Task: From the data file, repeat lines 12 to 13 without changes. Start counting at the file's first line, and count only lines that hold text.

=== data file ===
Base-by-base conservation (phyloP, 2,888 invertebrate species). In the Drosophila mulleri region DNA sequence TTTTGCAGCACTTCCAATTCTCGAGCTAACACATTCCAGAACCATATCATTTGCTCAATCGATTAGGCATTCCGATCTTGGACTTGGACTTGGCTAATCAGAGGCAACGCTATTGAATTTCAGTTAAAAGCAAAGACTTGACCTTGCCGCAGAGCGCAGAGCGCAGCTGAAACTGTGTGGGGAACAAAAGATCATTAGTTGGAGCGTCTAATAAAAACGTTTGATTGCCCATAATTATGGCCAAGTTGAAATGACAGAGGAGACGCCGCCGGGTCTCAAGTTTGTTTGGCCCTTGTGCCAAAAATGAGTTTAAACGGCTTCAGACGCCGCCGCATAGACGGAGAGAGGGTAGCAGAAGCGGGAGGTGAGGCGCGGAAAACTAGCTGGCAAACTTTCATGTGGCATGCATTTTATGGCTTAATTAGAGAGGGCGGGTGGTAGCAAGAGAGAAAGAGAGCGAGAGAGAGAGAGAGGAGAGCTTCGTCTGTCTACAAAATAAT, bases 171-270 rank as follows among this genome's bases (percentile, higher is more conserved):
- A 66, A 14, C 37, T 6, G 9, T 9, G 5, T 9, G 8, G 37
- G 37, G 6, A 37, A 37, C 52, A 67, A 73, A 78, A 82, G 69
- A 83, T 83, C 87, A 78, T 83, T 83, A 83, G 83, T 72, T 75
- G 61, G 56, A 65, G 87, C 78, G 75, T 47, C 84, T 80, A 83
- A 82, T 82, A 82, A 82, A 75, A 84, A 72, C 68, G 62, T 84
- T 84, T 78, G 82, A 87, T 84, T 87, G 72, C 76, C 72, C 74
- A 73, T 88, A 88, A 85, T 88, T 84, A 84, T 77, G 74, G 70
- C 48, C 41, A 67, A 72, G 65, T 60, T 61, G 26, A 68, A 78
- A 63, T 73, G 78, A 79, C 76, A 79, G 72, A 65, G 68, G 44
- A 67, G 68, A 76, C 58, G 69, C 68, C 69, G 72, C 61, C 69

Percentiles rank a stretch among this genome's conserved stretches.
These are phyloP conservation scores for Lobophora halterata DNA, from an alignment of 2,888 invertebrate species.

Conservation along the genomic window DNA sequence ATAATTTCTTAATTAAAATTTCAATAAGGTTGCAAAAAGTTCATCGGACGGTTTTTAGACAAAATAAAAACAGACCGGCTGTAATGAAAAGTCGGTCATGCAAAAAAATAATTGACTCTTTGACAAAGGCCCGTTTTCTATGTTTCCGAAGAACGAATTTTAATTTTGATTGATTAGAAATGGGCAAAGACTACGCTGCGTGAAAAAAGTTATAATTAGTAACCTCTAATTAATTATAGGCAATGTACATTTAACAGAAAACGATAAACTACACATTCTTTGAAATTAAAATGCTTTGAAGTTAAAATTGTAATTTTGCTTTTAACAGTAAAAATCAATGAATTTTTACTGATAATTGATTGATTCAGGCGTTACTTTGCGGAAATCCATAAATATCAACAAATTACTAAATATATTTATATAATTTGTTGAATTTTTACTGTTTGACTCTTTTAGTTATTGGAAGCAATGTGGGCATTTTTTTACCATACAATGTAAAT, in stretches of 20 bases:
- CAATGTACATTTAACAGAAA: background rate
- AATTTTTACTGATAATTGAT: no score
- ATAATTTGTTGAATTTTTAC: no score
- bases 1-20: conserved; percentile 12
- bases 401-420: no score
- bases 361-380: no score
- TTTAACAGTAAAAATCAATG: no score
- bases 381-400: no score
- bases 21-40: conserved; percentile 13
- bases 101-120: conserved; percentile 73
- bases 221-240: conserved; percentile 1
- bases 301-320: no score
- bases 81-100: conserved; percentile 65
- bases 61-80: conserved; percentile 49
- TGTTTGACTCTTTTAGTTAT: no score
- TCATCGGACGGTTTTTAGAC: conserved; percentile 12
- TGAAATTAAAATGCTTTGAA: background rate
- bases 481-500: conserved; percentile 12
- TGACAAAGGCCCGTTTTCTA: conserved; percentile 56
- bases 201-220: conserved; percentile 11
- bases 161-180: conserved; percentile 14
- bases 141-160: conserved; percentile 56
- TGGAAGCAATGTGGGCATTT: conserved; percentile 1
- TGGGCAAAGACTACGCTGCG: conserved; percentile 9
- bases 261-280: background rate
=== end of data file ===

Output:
Percentiles rank a stretch among this genome's conserved stretches.
These are phyloP conservation scores for Lobophora halterata DNA, from an alignment of 2,888 invertebrate species.